From TV's popular, stop-action animation preschooler series, three winter-themed episodes starring construction worker Bob and his pals Wendy, Scoop the backhoe, Travis the tractor, Farmer Pickles, his dog Snuffty, and bumbling Spud the Scarecrow. The charming sets and characters, the gentle messages of friendship and teamwork, and all those tools and trucks make a winning combination.
Barbie in the Nutcracker. Artisan Family Home Entertainment. 75 minutes. VHS and DVD: $20. Ages 4 to 12.
Not surprisingly, this elaborate, computer-animated version of the E.T.A. Hoffmann classic "Nutcracker" fantasy can be viewed as one long, lush commercial for all the Nutcracker-themed Barbies and related merchandise tie-ins that now line toy shelves. But the story, although departing considerably from the original, is candy-colored, plastic-coated fun, taking Barbie Clara and the enchanted Nutcracker into a fantasy landscape on a search for the Sugarplum Princess. The object: to undo the wicked Mouse King's evil magic.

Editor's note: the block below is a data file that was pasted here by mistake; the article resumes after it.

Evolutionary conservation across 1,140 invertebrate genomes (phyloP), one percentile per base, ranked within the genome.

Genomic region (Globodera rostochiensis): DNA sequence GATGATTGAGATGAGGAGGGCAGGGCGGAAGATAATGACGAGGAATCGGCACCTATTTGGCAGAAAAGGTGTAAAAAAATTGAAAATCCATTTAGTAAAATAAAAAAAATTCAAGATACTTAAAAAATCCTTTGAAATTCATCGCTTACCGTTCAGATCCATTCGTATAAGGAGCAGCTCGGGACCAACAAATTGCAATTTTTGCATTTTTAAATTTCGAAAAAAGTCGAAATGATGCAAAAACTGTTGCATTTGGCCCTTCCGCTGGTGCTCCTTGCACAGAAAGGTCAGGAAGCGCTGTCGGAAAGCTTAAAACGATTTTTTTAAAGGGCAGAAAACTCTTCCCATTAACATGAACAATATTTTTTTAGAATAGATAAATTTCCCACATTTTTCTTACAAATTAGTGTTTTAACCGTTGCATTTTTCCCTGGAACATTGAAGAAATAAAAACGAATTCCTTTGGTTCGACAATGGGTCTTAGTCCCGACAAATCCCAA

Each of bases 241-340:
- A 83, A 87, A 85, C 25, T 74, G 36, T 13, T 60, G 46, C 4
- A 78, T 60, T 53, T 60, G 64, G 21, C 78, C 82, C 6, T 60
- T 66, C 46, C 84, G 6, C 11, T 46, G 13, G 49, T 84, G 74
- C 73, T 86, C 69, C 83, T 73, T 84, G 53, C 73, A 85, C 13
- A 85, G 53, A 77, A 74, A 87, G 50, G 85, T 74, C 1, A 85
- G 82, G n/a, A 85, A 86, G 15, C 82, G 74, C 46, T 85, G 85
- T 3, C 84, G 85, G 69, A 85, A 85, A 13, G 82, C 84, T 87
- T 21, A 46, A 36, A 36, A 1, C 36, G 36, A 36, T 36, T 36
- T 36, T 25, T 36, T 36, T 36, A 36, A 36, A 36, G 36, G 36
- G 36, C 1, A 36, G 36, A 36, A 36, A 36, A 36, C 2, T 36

Prancer Returns. USA Home Entertainment. 90 minutes. $15. DVD: $20. For the family.
This sequel to the holiday film "Prancer" is awash in sentiment as big-eyed, vulnerable little Charlie (Gavin Fink) finds an orphaned young reindeer in the woods and is sure that it is Prancer Jr.
Charlie's mission: to return young Prancer to Santa by Christmas Eve. With a crusty misanthrope (Jack Palance) to win over, a mean school vice principal to thwart and cynics of various ages due for a wake-up call, and with Charlie's lonely, divorced mom (Stacy Edwards) about to find her soul mate--the sexy and kind town handyman (John Corbett)--nary an opportunity for a teary moment, or teary music, is missed.